Bitcoin-wise Ukraine protesters tap digital money’s global reach


Ukrainian activists are turning to bitcoins to fund a three-month protest in Kiev’s Independence Square that helped oust President Viktor Yanukovych amid violence that left at least 82 people dead.

Photos of demonstrators on the barricades with signs seeking donations in the digital currency circulated on the Internet. In one such image posted on, a young woman working on the food line holds a paper with “Support the Revolution” in English over the background of Ukraine’s blue- and-yellow national flag.

The signs include a QR code, a pixelated square that can be read by a smartphone’s camera to link to a bitcoin address. Donations over three such accounts totaled about $15,600 worth of the digital currency, according to data on That’s almost four years of average earnings in a country where average monthly income is 3,619 hryvnia ($338), according to the statistics office.

Bitcoin holders are showing support for the Eastern European nation at a time when the virtual currency is undergoing its own crisis. The shutdown of Tokyo-based Mt. Gox exchange prompted speculation customers lost more than $390 million, attracting probes by regulators in Japan and the U.S.

Mt. Gox, which had the largest market share of all virtual currency exchanges as recently as April 2013, went offline Tuesday after halting customers’ bitcoin withdrawals on Feb. 7. A document posted on the Internet labeled “Crisis Strategy Draft” said Mt. Gox had lost 744,408 bitcoins as a result of theft that “went unnoticed for several years.”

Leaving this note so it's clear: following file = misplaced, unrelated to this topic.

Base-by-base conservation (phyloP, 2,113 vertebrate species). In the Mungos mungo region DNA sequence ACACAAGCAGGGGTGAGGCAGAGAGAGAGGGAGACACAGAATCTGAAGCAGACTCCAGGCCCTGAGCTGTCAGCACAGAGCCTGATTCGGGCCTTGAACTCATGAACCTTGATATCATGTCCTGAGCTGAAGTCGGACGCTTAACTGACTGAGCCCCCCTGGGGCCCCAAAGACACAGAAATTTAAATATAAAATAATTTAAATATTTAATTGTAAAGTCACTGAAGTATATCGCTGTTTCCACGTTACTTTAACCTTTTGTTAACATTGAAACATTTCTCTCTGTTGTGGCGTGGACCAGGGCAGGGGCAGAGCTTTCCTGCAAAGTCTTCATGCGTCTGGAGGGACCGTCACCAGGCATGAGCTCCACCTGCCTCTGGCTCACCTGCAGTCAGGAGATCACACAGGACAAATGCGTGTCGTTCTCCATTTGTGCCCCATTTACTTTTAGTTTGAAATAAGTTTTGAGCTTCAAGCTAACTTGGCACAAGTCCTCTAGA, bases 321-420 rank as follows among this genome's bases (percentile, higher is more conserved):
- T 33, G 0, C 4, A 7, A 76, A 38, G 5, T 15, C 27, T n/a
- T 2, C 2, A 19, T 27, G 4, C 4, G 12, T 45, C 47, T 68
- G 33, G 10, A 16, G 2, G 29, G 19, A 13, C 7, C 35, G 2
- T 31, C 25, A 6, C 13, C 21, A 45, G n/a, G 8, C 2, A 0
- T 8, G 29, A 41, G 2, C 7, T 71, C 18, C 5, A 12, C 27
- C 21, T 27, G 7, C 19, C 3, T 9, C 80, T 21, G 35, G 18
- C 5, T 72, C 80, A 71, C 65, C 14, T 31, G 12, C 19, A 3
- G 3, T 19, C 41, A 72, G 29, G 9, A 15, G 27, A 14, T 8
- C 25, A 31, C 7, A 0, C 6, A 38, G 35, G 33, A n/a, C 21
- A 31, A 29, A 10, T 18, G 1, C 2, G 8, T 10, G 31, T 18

The digital currency, introduced in 2008 by a programmer or group of programmers using the name Satoshi Nakamoto, has no central issuing authority and uses a public ledger to verify transactions while preserving users’ anonymity. While the amount and time of every payment to the protesters’ account are visible, the identity of the recipients and senders is not readily available.

The built-in anonymity has led to concern the digital currency may be used for money-laundering and illicit sales, prompting authorities in Russia, China and Israel to seek restrictions. It also sparked a debate on bitcoin forums about who actually receives the donations and how they are used, with some posters claiming the images have been digitally altered.

Deposed Ukrainian President Yanukovych, who has said he was removed in a coup, was scheduled to hold a press conference Friday in neighboring Russia. An interim Ukrainian government is working on securing international financing to avert a default while tensions continue to flare in the southern Crimea region.

Bitcoin’s price was $567.59 at 3:44 p.m. Tokyo time, according to the CoinDesk Bitcoin Price Index. It slumped as low as $418.78 on Feb. 25, and was as high as $1,151 on Dec. 4. Ukraine’s hryvnia, which is managed by the central bank, weakened 5.1 percent to 10.7000 per dollar Thursday, extending its drop this year to 23 percent.